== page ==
The Princess Bride, a classic to be remembered beyond its current 30 years

By Mandi Hall, executive features editor 

“Hello, my name is Inigo Montoya. You killed my father. Prepare to die.”

This line, likely the most famous line of the Rob Reiner’s film The Princess Bride, is often quoted around the nation from die hard fans who adore this movie to people who aren’t even sure what movie the line is from. Nevertheless, it is a memorable one-liner for many to enjoy for years to come.

The Princess Bride, made in 1987, celebrates its 30th anniversary this year, marking a tremendous milestone in the movie’s history. Considering that the movie initially was virtually ignored in the box office according to ABC news, it’s almost inconceivable how much of a large cult following it has gained over the years.

The film starts with a grandfather coming to entertain his sick grandson by reading a book to him about a girl and a guy. It’s a fairy tale to both mock and admire the oldest of fairy tale stereotypes.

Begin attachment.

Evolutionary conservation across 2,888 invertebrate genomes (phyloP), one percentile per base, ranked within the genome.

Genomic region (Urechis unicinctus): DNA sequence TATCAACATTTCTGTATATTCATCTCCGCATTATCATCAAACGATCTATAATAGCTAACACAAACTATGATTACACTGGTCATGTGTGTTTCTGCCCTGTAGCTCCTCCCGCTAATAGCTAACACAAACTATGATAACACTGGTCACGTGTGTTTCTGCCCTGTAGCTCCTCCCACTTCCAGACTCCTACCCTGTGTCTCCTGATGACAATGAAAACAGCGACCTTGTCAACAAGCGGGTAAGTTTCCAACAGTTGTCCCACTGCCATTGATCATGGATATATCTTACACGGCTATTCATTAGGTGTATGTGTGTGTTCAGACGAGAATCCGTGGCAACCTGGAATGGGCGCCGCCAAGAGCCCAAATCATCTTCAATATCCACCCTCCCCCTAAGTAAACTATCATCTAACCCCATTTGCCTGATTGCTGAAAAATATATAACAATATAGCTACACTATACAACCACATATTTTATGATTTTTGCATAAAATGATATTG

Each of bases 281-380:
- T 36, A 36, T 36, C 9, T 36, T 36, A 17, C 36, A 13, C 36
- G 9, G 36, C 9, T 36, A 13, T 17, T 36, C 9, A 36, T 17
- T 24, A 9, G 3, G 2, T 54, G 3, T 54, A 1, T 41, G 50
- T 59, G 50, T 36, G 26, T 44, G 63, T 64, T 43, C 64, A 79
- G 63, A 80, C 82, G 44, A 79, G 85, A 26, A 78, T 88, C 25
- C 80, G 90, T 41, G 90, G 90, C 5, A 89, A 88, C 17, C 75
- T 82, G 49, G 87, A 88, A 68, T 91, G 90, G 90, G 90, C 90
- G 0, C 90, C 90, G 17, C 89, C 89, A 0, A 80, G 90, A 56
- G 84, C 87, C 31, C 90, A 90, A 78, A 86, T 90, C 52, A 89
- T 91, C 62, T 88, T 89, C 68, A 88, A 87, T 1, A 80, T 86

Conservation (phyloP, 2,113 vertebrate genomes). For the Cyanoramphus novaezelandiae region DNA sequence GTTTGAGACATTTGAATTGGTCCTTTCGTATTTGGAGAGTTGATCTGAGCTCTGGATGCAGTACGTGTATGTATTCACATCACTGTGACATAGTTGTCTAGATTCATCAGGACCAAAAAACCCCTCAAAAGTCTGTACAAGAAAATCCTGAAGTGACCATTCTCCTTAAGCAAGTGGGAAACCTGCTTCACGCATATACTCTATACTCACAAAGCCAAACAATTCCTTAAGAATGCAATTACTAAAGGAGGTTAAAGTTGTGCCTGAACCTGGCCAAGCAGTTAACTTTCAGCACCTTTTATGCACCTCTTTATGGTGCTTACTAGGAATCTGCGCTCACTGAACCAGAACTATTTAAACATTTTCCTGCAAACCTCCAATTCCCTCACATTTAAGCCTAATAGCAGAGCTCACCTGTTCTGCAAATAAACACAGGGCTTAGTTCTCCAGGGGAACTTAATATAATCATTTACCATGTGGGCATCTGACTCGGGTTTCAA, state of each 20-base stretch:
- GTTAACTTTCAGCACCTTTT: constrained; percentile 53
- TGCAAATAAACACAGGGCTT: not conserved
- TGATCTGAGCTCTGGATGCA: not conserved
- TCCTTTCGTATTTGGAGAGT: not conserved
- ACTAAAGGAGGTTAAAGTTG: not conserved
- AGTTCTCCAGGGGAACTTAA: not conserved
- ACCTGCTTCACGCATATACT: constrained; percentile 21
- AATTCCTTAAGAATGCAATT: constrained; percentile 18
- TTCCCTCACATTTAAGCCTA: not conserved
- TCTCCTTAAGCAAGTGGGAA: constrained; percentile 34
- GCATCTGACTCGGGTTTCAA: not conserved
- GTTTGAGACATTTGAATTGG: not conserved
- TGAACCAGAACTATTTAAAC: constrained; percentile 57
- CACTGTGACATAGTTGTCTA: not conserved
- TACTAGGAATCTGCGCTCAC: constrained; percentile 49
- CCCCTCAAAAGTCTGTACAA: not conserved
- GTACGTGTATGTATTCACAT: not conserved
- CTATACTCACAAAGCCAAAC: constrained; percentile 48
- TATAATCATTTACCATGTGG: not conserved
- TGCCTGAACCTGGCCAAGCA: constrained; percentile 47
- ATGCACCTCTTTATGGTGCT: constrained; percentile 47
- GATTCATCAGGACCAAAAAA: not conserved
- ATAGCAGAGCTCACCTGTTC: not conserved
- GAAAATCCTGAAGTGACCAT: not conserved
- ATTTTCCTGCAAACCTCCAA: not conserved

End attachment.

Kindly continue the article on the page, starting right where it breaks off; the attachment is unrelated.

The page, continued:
Buttercup and Wesley, our two main protagonists who fall in love at first sight and work long and hard to get back to each other when things go awry, are a charming and funny couple that embody many of the old fairy tail traditions. But when Buttercup gets captured to be wed to the evil Prince Humperdinck, Wesley must ally himself with some interesting individuals in order to find his way back to her.

Bluntly put, this film is hysterical. Absolutely littered with quotable one liners and filled with many little moments that will leave the audience laughing until their sides hurt, The Princess Bride is a film not to be taken seriously, but to enjoy for the sheer fun of it.  It even saved a life one time. (For that full story, click the following link: http://nerdist.com/the-princess-bride-rob-reiner-life-saved/)

The movie is utterly cheesy though, which to many is part of the fun. However, it may be a little too much for some who prefers a more serious and straightforward movie. The special effects are kind of cheap and obvious, and many moments between Buttercup and Wesley may be almost hard to swallow due to their cheesiness. Buttercup is also quite a bit more like a damsel in distress than a brave heroine herself, which can get annoying.

Regardless, the masterpiece does an amazing job satirizing fairy tales while still having the charm, humor and nostalgia of one itself.